There's a new meme going around that claims that we're heading into a global economic slowdown. It sounds a lot like the other dire warnings that we heard in February, May and most recently in June right after the Brexit vote: "Slowdown! Crash! Recession! Catastrophe!" But the fearmongers were wrong then, and I believe that they're wrong now.
Granted, the global economy isn't growing very rapidly. But it is growing -- and has defied all expectations of a recession so far because we continue to see high and rising levels of fiscal stimulus from the world's major economies. That means the United States, China, Japan and very soon even the European Union (I predict).
There are two reason for this. First, policymakers are finally starting wake up and realize that monetary policy alone isn't effective. For example, Japan is seriously talking about deploying so-called "helicopter money." That's where the Bank of Japan would finance increased government deficit spending. We'll get more clarity as to whether this is going to happen when the Bank of Japan wraps up a two-day meeting on Friday.
The other reason to expect more fiscal stimulus is that increased spending is simply happening automatically as baby boomers at home and abroad begin to swell the rolls of government retirement programs like Social Security.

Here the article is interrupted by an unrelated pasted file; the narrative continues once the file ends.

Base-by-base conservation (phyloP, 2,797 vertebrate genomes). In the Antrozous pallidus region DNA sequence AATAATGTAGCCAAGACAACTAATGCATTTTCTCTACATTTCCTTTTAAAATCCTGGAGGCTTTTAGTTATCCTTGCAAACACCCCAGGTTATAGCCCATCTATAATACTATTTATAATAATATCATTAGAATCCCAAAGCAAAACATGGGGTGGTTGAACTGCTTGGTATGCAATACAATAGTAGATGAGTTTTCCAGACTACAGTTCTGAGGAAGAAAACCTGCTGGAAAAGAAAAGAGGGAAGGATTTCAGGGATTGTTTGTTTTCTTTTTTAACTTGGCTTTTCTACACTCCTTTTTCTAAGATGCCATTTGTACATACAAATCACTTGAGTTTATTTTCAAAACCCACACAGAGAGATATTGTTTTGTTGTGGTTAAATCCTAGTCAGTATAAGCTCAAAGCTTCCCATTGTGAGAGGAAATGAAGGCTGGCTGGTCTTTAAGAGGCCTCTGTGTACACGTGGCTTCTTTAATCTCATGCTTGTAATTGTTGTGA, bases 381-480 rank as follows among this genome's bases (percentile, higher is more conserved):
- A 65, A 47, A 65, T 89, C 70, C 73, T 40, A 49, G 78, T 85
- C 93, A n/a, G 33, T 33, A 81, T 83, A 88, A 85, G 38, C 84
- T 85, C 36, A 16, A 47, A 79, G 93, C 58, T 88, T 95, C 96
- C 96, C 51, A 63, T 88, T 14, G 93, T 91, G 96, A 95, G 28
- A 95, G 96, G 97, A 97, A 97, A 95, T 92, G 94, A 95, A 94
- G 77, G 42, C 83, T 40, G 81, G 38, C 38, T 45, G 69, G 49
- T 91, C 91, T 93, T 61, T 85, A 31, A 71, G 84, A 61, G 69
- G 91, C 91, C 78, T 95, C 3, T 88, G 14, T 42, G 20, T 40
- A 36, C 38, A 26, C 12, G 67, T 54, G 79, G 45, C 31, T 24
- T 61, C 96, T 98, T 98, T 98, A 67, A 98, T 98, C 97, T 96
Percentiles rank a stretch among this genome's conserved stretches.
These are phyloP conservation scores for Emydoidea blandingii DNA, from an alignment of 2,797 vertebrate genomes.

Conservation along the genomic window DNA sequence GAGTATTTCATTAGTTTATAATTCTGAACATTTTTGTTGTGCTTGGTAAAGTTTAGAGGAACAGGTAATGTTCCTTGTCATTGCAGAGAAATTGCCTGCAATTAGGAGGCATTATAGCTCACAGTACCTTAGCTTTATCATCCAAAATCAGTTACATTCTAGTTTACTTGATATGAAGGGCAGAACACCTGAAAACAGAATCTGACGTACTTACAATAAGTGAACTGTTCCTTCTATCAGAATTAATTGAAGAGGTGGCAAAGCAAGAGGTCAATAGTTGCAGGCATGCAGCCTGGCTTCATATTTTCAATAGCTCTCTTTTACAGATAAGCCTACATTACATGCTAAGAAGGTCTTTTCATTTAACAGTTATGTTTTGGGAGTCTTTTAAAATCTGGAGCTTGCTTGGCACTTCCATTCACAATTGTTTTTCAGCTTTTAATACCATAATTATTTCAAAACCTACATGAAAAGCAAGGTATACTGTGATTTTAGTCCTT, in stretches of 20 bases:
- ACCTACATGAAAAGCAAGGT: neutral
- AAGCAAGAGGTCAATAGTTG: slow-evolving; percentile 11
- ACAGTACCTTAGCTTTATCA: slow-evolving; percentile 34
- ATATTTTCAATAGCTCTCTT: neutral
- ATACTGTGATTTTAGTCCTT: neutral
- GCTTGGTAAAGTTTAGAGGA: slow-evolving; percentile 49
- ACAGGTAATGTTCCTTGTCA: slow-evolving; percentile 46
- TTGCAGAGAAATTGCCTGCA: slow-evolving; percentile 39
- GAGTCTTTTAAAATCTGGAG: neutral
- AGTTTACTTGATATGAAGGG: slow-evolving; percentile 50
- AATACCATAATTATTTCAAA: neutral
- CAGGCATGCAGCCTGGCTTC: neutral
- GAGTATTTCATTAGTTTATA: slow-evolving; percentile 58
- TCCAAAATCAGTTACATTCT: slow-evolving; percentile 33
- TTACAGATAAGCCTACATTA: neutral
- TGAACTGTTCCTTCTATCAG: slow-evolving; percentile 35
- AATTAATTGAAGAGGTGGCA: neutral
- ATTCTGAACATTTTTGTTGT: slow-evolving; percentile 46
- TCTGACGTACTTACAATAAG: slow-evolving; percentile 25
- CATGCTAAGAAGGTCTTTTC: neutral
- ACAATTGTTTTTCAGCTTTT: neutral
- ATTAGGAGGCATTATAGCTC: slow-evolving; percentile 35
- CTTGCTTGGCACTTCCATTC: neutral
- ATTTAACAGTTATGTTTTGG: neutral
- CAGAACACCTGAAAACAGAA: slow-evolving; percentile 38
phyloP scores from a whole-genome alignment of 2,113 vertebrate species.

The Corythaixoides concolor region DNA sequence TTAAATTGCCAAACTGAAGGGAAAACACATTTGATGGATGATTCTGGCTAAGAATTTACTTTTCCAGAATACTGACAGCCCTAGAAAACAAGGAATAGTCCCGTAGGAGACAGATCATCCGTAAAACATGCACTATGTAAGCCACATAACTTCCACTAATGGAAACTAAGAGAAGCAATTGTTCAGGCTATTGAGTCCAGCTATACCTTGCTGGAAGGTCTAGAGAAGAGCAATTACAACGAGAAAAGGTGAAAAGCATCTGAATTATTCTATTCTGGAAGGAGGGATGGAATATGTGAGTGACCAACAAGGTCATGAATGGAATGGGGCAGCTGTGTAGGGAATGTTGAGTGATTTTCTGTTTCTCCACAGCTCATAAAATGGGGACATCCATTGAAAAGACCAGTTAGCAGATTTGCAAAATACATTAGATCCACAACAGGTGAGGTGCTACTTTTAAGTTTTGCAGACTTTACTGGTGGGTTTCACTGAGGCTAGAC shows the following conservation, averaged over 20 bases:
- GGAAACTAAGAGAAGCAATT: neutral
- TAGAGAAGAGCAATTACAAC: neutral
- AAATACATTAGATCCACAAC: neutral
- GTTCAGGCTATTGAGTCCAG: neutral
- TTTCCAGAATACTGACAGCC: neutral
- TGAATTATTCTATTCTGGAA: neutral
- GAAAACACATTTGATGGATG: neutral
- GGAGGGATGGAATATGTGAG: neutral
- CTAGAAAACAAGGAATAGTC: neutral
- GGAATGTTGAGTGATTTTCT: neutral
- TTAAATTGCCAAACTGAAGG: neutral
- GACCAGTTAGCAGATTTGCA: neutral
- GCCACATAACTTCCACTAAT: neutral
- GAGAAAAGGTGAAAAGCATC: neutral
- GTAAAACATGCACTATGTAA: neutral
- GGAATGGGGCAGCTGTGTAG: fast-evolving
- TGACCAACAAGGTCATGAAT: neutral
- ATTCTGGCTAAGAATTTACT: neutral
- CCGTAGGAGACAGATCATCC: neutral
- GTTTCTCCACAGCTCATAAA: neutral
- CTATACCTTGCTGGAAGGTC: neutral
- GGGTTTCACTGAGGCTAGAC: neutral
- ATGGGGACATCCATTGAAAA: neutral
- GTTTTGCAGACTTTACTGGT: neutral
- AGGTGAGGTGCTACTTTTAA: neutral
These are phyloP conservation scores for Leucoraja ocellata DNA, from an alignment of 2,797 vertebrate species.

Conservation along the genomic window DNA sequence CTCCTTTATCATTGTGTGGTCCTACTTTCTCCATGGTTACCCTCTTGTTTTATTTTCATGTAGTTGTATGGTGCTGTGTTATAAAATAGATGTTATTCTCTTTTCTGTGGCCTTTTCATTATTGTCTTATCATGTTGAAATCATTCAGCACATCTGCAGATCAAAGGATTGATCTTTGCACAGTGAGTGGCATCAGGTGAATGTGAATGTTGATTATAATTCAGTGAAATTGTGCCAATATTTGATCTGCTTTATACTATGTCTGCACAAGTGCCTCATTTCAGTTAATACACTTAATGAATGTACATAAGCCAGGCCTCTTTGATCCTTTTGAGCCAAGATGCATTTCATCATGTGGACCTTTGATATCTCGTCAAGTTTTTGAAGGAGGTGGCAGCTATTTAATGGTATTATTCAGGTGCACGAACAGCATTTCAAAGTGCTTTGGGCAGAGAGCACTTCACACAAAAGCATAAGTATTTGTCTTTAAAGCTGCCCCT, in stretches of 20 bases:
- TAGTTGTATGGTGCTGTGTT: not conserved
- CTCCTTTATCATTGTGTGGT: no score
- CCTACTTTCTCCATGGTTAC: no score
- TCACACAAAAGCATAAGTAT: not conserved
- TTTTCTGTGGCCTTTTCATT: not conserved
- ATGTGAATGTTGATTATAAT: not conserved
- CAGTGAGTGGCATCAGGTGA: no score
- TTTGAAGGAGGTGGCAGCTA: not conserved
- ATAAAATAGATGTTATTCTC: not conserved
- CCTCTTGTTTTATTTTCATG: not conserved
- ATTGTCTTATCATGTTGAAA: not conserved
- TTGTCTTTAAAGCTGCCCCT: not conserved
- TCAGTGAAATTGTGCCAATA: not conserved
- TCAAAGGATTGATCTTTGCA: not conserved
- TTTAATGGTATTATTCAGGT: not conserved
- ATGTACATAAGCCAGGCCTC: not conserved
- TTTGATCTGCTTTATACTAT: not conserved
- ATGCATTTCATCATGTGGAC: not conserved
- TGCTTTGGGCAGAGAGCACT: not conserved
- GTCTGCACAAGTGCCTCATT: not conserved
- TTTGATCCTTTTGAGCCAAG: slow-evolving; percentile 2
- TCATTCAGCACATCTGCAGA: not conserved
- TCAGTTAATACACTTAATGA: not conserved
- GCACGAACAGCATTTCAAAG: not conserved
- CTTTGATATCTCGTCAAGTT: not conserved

All told, there's nothing in the fiscal data that I look at every day that shows even the slightest indication that things are slowing down. Nothing.
Now, the stuff that I look at is all leading data -- not quarter-old figures or month-old ones, but daily numbers covering total U.S. government spending, federal tax deposits and total employment- and withholding-tax deposits. There's not a stitch of evidence in any of these things that shows that we're slowing down fiscally.
I mentioned earlier the market swoons that we saw in February, May and June, but those mainly affected stocks. This time around, we're selling sell-offs in commodities like oil, which has fallen to a three-month low.
Why? No reason. In fact, we've seen nine consecutive weeks of drawdowns in U.S. inventories even as the count of rigs in operation has been rising. That's just something to think about.
How about gold? Well, gold has been selling off recently because some precious-metals investors are apparently scared of a U.S. rate hike. But I welcome it, just as I welcomed the hike last December. After all, what followed that was nearly a 30% jump in gold prices.
Grains? They've fallen recently even though we're only halfway through the crop-development period for corn and soybeans and lot can still go wrong (especially with the heat that we're seeing in some U.S. areas).
In fact, what strikes me the most about falling commodities prices is that the only thing that everyone is pointing to is supply -- too much oil, too much wheat, too much corn, too many soybeans. No one's talking about demand.
But if you want some insight into demand, just look at the recent slew of better-than-expected U.S. corporate earnings announcements. Or look at the improving data on U.S. housing starts, homes sales, etc.
Also look at what analysts expect will be a near-doubling in U.S. gross domestic product growth during the second quarter when compared to the weak activity that we saw in the past two three-month periods. That ought to tell you something about demand -- it's going to be stronger than the forecasts predict.
So, commodities are what's taking the hit this time around on the false meme of a global slowdown. And just as the correct thing to do was to buy equities on those "fake-out" dips earlier this year, buying commodities on today's fake-out is the right move now.